• thought to himself, “Well, even if I did know what
    • character, and made himself more perfect by doing so; in
    • fact, he did it with this in view. For he told himself,
    • “If I can make myself more efficient in this way, the
    • well and prided himself on it.
    • forces. He brooded over his mistakes and told himself, “I
    • but he saw it in a living way in that he surrendered himself to
    • element that is to work out of itself is possible only when we
    • the sake of simplicity let us take a man driving himself in a
    • that is not so; that the man sitting up there driving himself
    • not concern himself with this sort of thing hears by chance
    • we study the way our second self lives in us — the one I
    • he feels the urge to acquire self-knowledge. So he looks at the
    • attain who says to himself, “What has happened was
    • but will strengthen and steel the companion part of himself and
    • Maximum number of matches per file exceeded.
  • Title: Necessity and Freedom: Lecture IV: The Roman World and the Teutonic Tribes
    Matching lines:
    • expressing itself. And unless this egotism is completely rooted
    • itself. It must hold up a mirror, for the moment the eye holds
    • up a mirror to see itself, it cannot see the object. The moment
    • between yourself and your deed, as implied in the fact that you
    • and has not become an eye that can completely eliminate itself
    • itself at first of course merely in incomprehension. From
    • entirely to itself. Whenever the etheric body is enmeshed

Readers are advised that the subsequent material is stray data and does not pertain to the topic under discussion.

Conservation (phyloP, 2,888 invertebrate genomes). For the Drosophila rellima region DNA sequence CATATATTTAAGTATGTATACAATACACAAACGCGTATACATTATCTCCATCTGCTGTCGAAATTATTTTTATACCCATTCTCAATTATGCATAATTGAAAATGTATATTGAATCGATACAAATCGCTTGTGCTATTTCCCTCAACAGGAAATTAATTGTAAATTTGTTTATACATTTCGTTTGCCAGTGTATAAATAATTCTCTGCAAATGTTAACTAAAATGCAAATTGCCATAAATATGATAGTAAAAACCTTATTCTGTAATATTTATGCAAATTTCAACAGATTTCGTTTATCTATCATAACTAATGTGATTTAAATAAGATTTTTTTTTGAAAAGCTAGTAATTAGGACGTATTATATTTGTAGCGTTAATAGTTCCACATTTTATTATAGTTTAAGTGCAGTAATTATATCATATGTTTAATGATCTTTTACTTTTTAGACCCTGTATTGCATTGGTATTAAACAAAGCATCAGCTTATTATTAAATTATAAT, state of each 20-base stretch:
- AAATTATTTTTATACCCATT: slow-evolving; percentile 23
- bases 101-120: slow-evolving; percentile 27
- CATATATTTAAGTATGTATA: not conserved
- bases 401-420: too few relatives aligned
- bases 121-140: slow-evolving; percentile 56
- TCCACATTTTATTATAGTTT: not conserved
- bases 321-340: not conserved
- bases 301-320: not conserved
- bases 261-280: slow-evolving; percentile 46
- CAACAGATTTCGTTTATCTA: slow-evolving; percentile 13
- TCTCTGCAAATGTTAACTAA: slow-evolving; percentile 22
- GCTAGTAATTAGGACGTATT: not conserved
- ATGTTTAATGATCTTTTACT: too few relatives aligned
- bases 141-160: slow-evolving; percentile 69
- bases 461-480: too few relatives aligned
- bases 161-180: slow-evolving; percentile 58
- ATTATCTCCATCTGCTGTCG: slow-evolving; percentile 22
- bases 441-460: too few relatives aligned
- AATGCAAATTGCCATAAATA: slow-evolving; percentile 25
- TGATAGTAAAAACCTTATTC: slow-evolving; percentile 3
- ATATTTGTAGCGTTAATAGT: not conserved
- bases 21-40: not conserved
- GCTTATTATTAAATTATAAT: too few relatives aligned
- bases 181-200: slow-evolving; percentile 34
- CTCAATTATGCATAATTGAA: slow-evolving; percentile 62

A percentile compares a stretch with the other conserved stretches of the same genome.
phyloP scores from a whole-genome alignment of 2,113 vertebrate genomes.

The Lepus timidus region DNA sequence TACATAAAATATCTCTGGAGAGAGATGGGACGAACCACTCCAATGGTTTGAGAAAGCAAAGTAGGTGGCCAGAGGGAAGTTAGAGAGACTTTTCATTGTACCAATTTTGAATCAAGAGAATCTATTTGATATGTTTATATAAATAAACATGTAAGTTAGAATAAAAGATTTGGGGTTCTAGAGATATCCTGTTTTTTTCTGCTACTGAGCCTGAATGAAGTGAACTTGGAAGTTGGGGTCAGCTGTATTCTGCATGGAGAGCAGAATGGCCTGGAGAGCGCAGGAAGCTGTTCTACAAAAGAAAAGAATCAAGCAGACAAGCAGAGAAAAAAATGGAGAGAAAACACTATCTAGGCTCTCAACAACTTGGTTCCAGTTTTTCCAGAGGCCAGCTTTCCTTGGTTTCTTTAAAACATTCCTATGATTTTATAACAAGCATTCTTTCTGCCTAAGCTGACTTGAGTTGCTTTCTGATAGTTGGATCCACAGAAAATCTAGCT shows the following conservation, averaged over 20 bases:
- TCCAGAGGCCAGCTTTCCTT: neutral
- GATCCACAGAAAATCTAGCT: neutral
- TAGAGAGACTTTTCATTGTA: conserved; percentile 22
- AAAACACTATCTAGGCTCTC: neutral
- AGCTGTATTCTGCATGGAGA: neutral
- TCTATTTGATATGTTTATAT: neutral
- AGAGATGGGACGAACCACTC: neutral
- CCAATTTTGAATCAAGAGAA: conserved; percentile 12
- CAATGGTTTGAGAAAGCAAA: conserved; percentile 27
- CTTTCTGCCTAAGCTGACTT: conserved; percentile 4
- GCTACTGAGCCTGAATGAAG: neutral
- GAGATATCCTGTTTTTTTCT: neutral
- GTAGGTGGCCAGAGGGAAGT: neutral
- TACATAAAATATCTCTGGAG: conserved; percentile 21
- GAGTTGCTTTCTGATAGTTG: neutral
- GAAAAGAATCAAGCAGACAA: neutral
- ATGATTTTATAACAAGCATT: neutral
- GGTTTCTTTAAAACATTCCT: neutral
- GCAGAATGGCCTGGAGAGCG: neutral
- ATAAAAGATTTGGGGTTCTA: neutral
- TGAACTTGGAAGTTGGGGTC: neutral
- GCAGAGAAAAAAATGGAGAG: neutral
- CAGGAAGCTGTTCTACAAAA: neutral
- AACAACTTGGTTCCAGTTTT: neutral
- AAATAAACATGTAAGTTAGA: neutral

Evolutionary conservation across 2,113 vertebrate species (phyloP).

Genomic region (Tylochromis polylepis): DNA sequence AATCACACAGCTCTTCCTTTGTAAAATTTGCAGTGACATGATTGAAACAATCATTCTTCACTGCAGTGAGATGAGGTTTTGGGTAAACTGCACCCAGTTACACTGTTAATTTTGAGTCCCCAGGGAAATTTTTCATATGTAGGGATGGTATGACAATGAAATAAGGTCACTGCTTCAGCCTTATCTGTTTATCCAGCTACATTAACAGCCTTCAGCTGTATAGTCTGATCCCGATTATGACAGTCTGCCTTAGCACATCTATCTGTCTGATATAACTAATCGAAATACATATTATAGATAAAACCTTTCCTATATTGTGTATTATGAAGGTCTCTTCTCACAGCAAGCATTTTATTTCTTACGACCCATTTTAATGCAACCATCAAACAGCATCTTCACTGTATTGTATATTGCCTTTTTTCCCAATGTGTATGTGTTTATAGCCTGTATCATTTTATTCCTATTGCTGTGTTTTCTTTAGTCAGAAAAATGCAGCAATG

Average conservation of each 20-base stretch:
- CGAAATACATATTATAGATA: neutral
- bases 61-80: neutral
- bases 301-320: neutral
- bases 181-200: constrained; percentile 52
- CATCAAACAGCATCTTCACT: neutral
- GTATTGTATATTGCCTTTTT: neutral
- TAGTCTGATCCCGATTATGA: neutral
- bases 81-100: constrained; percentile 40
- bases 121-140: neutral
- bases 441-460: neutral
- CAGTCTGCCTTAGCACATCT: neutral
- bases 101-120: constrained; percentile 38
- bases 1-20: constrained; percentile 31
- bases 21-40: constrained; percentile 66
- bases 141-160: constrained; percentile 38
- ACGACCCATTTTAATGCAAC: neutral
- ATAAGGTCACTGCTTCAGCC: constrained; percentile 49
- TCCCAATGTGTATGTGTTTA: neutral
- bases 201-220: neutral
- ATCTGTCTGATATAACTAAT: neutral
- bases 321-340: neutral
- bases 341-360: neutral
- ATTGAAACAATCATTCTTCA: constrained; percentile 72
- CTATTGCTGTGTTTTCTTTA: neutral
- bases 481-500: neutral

• the inner self accompanying us through life on the physical
    • as it were. The etheric body itself makes the resolve, which
    • permeates it with necessity; it creates the necessity itself,
    • self-chosen karmic involvement in the events on the physical
  • Title: Necessity and Freedom: Lecture V: The "I" is Found on the Physical Plane in Acts of Will
    Matching lines:
    • and a person cannot say “I” to himself. If he
    • though he is encountering a picture of himself, that is to say,
    • he looks at himself. He does not call himself “I”
    • know that you are only dreaming inside yourself that nature has
    • when modern science remains true to itself and, as it were,
    • what presents itself. The modern physicist or physiologist
    • mythological creation. Ziehen expresses himself a little more
    • sphere, but psychology itself is confined to the empirical
    • Ziehen continues to express himself cautiously, and does not
    • of himself. The dreamers come along and say, “We examine
    • Concerning intoxication, if someone allows himself to sober up
    • familiarize himself with the impulses coming from spiritual
    • not read you the whole book but had to limit myself to a
    • in Central Europe in particular this I is uniting itself
    • language itself, in that through the inner necessity of



The Rudolf Steiner Archive is maintained by:
The e.Librarian: elibrarian@elib.com